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Psychopharmacology (Berl). 2006 Apr;185(3):327-38. Epub 2006 Mar 3.

Cognitive function and nigrostriatal markers in abstinent methamphetamine abusers.

Author information

  • 1Department of Psychiatry and Behavioral Neurosciences, Wayne State University, Detroit, MI 48207, USA. cjohans@med.wayne.edu

Erratum in

  • Psychopharmacology (Berl). 2006 Jul;186(4):620.

Abstract

OBJECTIVE:

Preclinical investigations have established that methamphetamine (MA) produces long-term changes in dopamine (DA) neurons in the striatum. Human studies have suggested similar effects and correlated motor and cognitive deficits. The present study was designed to further our understanding of changes in brain function in humans that might result from chronic high dose use of MA after at least 3 months of abstinence.

METHOD:

Brain function in abstinent users was compared to controls using neuroimaging of monoamine transporters and cognitive assessment. Striatal levels of DA transporter (DAT) and vesicular monoamine transporter type-2 (VMAT2) were determined using [11C]methylphenidate and [11C]dihydrotetrabenazine positron emission tomography, respectively. Cognitive function was evaluated using tests of motor function, memory, learning, attention, and executive function.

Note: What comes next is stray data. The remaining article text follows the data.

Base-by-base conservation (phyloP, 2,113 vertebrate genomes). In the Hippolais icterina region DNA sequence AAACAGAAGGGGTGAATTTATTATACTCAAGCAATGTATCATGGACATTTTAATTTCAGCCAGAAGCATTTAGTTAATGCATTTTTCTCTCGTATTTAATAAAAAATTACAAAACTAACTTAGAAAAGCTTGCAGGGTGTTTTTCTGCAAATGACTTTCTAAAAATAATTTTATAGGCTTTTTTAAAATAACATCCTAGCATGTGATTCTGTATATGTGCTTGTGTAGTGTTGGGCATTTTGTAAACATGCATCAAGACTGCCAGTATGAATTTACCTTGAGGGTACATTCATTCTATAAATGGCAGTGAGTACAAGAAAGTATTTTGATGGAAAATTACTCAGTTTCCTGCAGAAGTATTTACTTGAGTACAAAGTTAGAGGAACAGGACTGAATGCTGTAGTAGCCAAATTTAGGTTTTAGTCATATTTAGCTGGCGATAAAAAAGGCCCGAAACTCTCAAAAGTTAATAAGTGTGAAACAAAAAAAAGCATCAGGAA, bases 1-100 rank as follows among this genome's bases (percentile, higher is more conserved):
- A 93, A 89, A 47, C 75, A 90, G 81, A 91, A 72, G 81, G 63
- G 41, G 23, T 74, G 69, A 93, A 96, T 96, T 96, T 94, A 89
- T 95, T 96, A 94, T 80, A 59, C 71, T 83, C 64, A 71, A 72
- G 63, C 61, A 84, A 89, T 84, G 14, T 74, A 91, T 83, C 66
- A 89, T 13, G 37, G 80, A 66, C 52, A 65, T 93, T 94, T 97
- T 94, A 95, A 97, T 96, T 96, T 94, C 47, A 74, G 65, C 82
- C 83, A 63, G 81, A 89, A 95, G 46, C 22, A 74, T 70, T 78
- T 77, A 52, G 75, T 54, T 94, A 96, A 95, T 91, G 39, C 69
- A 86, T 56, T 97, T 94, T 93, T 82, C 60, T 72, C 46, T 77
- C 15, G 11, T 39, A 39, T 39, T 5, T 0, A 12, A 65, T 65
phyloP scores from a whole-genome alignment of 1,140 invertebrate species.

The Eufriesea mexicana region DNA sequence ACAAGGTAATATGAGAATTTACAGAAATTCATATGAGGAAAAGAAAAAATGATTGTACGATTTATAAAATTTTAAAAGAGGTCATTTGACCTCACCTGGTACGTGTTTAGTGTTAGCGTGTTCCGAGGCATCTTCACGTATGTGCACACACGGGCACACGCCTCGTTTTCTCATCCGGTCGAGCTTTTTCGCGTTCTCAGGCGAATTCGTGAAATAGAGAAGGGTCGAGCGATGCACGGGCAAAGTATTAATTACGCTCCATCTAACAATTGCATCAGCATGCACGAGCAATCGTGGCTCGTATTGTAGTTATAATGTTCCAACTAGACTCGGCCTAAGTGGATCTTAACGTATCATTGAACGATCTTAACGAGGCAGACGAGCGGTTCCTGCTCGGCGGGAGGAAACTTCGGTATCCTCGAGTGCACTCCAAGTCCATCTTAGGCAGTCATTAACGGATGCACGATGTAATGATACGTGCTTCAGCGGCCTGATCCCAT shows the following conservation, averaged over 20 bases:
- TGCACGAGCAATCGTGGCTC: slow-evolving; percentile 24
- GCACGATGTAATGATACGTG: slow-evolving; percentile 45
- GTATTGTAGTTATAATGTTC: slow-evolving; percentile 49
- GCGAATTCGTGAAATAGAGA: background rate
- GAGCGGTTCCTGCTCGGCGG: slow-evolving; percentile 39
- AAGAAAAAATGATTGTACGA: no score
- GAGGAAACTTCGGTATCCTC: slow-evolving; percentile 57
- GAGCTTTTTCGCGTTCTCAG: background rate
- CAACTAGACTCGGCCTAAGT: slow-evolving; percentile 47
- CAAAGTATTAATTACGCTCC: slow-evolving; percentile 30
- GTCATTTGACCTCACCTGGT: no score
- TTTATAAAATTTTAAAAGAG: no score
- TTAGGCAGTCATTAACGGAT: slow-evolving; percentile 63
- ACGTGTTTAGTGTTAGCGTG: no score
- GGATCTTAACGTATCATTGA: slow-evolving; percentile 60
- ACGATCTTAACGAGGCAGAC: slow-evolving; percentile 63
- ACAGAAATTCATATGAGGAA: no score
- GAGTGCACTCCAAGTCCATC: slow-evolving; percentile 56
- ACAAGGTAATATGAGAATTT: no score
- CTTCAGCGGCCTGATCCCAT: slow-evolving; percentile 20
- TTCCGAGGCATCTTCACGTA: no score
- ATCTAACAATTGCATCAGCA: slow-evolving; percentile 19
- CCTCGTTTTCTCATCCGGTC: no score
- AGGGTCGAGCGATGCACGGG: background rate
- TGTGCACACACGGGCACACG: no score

RESULTS:

Striatal DAT was approximately 15% lower and VMAT2 was 10% lower in MA abusers across striatal subregions. The MA abusers performed within the normal range but performed more poorly compared to controls on three of the 12 tasks.

CONCLUSIONS:

Failure to find more substantial changes in transporter levels and neurocognitive function may be attributed to the length of time that MA users were abstinent (ranging from 3 months to more than 10 years, mean 3 years), although there were no correlations with length of abstinence. Persistent VMAT2 reductions support the animal literature indicating a toxic effect of MA on nigrostriatal nerve terminals. However, the magnitude of the MA effects on nigrostriatal projection integrity is sufficiently small that it is questionable whether clinical signs of DA deficiency are likely to develop.

PMID:
16518646
[PubMed - indexed for MEDLINE]
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